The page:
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Vulpes vulpes - Red fox
Range:  Wide distribution in North America and Eurasia
Size:  20 - 30 lb (9 - 14 kg)

Vulpes vulpes, the red fox, is one of the most widely distributed of all wild canids.  It occurs naturally over much of the northern hemisphere, ranging throughout most of North America, Europe and Asia.  It is also found in areas of northern Africa.  Additionally, it has now spread across much of the Australian continent since its introduction by man in the 1800s.  Red foxes are extremely adaptable, and inhabit a very wide variety of habitats.  The only type of environment that they generally avoid is desert.  The red fox is the largest member of the genus Vulpes, with males from northern regions attaining weights of 30 lb (14 kg).  However, a weight of less than 20 lb (9 kg) is average for the species.  Colouration in the red fox, as its name implies, is basically of a rufous hue, though the coat is somewhat variable depending on the region.  Very dark coloured (melanistic) red foxes are known from areas of northern Europe, and there have been occasional accounts of black red foxes in England.  Albinistic individuals have also been recorded.  The diet of the red fox consists primarily of rodents, birds, insects, and other small animals, as well as a rather large amount of plant material, particularly fruits and berries.  Red foxes are typically born in litters of less than 6.  Both parents cooperate in caring for the young.  In the wild, a red fox's life expectancy is about 3 years, but in captivity they have lived for as long as 12.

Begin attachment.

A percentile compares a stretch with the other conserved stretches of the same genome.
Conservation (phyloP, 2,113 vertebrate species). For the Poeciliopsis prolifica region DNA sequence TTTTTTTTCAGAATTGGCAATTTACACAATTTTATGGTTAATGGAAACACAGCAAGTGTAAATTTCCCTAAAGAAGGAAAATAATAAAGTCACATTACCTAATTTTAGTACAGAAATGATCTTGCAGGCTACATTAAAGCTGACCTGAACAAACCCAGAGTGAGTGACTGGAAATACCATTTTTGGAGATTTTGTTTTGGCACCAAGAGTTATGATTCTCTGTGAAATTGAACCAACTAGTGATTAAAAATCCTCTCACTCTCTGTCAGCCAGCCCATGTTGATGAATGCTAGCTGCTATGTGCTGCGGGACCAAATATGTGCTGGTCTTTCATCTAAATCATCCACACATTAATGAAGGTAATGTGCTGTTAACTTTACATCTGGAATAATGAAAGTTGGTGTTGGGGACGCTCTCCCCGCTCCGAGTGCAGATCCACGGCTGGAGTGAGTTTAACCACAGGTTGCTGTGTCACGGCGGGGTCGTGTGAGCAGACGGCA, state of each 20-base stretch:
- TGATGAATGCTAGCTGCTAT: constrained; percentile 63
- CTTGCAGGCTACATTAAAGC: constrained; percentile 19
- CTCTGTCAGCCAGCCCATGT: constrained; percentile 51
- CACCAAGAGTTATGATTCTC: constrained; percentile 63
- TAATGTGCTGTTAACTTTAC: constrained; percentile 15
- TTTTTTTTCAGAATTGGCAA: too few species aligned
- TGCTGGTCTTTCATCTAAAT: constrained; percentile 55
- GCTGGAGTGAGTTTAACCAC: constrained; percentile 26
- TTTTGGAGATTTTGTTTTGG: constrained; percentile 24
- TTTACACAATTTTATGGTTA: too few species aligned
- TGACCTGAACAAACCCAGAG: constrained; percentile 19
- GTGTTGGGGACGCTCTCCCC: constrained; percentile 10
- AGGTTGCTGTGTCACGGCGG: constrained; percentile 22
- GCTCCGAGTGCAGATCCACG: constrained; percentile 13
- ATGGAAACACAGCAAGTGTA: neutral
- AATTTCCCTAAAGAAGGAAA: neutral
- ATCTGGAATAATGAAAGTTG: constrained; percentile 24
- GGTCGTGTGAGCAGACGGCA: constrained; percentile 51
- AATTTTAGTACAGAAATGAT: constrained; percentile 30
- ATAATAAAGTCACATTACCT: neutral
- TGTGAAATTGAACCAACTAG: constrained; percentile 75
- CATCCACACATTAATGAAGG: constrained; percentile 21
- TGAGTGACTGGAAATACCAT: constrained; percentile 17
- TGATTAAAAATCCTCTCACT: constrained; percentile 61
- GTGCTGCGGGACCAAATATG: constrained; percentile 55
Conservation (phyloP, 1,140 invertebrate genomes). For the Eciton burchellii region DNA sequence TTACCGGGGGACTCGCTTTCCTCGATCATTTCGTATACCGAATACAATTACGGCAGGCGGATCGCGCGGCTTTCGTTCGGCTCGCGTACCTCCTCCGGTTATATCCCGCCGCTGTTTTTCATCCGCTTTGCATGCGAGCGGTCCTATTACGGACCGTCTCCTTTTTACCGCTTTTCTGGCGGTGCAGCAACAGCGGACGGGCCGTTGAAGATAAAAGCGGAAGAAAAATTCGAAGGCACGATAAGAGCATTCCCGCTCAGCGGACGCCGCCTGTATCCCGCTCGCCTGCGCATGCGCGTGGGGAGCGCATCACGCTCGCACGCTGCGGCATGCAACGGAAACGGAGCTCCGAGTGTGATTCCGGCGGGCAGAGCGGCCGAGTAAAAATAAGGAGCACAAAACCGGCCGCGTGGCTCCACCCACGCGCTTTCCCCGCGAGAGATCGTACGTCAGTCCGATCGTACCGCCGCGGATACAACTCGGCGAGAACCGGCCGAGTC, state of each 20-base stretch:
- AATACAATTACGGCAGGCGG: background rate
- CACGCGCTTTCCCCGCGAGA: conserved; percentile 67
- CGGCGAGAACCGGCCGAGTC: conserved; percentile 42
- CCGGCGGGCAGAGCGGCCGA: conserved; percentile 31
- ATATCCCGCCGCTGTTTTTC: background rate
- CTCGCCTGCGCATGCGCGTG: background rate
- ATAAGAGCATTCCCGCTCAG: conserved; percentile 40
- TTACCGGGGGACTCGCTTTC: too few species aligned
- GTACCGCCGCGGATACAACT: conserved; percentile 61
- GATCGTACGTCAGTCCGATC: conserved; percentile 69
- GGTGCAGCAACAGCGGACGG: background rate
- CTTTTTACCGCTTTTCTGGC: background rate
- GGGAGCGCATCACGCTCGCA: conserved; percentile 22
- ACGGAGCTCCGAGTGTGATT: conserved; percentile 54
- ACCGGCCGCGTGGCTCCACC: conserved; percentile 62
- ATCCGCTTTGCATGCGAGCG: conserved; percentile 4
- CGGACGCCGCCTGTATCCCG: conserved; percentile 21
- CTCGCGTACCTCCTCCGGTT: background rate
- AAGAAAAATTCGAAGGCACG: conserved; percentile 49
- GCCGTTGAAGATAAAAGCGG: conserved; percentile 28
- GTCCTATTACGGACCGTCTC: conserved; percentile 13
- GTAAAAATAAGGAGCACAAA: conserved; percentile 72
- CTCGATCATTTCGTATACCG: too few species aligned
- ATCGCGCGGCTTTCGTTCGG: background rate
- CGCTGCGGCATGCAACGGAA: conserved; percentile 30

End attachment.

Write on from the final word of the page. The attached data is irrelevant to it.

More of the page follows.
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The red fox has also become very well accustomed to living in and around human settlements, often under homes.  It has even taken to eating cultivated crops such as cabbage and turnips.  In general however, the red fox is beneficial to farmers since it helps to keep rodent numbers in check.
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red fox

 
red fox
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The main exception to this rule is Australia.  Not well adapted to cope with the pressures of red fox predation, many of the small native marsupials of that continent have suffered a dramatic decline in populations since its introduction.  Despite diligent control efforts, removal of the red from from Australia seems virtually impossible using current technology.
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Basil - Image  Monty Sloan
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Red foxes aren't necessarily reddish in colouration.  Shown here are two examples of dilute phase colour forms that occur in captive populations of red foxes. 
(These two photos - © Monty Sloan / Wolf Park).
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Angel - Image  Monty Sloan

 
Click here:to go to the Red Fox Gallery.

 
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